Carrie Meyer’s paper “The Farm Debut of the Gasoline Engine,” was the lead article in Agricultural History, summer, 2013. Automobile history scholars have long recognized that farmers’ familiarity with gasoline engines contributed mightily to the successful introduction of Henry Ford’s Model T in 1908. Yet the use of such engines on the farm has received scant attention. Today most people believe that tractors brought the internal combustion engine to the farm – in the 1920s or 1930s. Indeed Deborah Fitzgerald’s much admired Every Farm a Factory (2003) claimed that, “for most farmers, the tractor was their first brush with the internal combustion engine.” Meyer’s paper attempts to rectify this misconception with some careful analysis of census data, farm journals, and USDA reports from the early 1900s.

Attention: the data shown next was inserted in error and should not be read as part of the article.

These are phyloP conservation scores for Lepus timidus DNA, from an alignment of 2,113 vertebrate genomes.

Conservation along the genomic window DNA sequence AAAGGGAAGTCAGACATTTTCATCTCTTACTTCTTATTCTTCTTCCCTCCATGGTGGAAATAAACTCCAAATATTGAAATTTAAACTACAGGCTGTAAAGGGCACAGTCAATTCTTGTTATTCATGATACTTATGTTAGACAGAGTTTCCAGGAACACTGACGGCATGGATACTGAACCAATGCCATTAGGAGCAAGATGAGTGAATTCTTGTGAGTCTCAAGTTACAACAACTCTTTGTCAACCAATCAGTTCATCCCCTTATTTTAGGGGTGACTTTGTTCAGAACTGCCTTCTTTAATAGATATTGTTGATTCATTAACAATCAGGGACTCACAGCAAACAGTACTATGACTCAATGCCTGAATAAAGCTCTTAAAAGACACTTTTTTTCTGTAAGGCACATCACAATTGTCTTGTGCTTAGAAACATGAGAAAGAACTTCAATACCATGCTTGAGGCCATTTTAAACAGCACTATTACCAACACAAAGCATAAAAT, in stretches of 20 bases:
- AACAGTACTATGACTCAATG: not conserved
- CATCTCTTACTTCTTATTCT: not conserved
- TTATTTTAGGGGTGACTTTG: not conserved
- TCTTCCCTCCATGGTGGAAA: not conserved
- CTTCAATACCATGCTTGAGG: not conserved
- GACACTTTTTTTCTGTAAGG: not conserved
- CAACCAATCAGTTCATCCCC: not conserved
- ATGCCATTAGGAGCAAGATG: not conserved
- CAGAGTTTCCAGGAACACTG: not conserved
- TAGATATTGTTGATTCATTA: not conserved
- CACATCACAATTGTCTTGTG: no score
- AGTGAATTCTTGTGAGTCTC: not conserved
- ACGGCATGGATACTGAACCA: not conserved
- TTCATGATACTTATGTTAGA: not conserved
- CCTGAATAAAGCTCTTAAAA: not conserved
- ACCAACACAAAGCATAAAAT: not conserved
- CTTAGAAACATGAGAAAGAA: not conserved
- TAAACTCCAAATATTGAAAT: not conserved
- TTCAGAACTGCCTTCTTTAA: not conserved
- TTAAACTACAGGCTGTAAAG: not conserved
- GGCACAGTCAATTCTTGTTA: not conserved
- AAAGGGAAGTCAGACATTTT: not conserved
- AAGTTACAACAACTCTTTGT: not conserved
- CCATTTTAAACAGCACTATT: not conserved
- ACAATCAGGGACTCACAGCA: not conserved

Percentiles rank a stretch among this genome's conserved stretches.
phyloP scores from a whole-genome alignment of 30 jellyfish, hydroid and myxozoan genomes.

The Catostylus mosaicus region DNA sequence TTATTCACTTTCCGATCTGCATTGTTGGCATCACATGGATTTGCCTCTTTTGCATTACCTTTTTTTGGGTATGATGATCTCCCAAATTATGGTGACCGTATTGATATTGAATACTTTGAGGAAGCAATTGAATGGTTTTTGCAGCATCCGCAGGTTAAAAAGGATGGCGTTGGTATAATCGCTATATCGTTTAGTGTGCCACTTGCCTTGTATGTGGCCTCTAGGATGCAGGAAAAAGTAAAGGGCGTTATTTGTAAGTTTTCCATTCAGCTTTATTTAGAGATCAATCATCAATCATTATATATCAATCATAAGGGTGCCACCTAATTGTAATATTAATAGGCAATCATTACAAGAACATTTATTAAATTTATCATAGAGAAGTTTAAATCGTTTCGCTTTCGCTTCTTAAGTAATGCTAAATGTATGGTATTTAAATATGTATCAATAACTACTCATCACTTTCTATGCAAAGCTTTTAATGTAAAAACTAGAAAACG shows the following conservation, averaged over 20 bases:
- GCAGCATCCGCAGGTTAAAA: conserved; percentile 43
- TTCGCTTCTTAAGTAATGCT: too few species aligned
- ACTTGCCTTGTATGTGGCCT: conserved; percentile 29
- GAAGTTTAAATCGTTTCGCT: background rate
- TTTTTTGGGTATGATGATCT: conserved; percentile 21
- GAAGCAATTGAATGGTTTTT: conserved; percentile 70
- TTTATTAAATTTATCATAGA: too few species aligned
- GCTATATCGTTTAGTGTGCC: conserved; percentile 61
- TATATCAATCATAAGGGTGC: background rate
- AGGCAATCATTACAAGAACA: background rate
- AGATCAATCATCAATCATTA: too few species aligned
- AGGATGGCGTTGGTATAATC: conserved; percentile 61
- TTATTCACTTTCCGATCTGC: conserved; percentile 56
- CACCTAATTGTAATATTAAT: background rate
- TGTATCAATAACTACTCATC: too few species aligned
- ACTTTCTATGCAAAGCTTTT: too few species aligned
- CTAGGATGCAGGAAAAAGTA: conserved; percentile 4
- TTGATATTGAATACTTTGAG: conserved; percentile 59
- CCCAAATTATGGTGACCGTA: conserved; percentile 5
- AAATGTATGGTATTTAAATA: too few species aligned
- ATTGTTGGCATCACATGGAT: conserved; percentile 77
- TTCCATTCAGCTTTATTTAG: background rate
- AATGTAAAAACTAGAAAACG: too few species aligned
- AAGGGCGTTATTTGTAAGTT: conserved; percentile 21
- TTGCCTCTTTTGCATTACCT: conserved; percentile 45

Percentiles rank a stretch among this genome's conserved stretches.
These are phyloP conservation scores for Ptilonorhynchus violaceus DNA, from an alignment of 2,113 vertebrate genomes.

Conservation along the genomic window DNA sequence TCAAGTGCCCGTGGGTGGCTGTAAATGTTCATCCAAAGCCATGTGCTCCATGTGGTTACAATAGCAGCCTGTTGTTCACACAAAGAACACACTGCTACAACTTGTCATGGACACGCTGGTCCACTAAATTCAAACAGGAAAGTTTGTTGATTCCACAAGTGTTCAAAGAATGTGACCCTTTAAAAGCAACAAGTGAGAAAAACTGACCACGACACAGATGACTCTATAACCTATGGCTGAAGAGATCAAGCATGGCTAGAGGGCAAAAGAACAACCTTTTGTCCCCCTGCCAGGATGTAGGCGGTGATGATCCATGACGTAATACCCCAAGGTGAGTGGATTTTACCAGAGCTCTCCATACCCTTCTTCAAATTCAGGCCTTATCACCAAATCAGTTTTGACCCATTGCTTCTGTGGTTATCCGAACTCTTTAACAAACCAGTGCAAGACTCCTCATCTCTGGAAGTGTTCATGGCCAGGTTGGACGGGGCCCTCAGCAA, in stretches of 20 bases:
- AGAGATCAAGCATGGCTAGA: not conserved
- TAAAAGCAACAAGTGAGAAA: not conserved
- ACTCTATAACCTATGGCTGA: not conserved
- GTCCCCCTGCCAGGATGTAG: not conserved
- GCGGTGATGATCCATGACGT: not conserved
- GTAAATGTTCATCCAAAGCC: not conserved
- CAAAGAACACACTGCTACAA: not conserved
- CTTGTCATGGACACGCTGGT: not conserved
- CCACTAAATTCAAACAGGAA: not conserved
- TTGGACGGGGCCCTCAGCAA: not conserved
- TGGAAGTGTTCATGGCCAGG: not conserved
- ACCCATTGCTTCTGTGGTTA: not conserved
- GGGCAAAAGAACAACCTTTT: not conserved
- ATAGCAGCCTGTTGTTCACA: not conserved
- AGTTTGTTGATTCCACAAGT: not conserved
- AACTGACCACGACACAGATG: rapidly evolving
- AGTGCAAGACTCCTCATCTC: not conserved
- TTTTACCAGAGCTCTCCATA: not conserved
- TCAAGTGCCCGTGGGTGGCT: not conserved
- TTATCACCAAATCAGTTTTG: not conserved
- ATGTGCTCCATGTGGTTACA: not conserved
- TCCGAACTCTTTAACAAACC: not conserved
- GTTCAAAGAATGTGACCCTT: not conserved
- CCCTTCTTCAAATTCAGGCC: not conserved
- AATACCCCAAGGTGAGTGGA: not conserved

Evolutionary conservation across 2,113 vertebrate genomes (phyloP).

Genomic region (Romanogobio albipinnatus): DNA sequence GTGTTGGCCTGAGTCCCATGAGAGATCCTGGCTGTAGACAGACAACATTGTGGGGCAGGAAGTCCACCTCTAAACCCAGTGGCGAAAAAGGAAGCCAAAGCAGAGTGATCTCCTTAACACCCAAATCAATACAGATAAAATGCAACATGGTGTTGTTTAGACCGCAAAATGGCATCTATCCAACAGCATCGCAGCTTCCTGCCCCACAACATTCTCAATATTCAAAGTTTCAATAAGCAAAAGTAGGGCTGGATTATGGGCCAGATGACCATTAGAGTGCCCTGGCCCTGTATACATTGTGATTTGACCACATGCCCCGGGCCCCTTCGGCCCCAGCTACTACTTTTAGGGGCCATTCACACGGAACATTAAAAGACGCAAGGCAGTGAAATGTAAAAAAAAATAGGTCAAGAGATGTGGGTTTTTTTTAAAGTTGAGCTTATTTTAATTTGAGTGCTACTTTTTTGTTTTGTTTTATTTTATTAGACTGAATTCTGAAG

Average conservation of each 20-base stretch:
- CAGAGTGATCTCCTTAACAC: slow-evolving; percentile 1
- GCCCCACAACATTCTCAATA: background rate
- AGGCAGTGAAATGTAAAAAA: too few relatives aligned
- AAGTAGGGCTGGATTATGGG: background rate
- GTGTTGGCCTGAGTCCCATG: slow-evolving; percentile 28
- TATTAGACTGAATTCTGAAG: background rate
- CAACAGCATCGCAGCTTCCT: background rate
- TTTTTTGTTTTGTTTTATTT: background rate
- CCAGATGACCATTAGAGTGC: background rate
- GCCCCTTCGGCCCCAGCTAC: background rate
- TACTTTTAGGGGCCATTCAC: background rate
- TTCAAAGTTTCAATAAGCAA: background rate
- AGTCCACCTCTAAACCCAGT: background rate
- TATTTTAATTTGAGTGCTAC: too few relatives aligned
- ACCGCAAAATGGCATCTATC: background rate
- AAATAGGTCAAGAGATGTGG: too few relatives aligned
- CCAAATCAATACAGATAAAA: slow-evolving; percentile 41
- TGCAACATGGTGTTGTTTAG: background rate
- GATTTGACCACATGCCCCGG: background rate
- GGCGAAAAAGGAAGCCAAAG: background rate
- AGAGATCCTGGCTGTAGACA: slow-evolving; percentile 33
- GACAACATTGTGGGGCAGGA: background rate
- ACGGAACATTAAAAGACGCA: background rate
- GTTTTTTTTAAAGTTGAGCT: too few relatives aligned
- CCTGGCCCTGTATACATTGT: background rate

September 05, 2013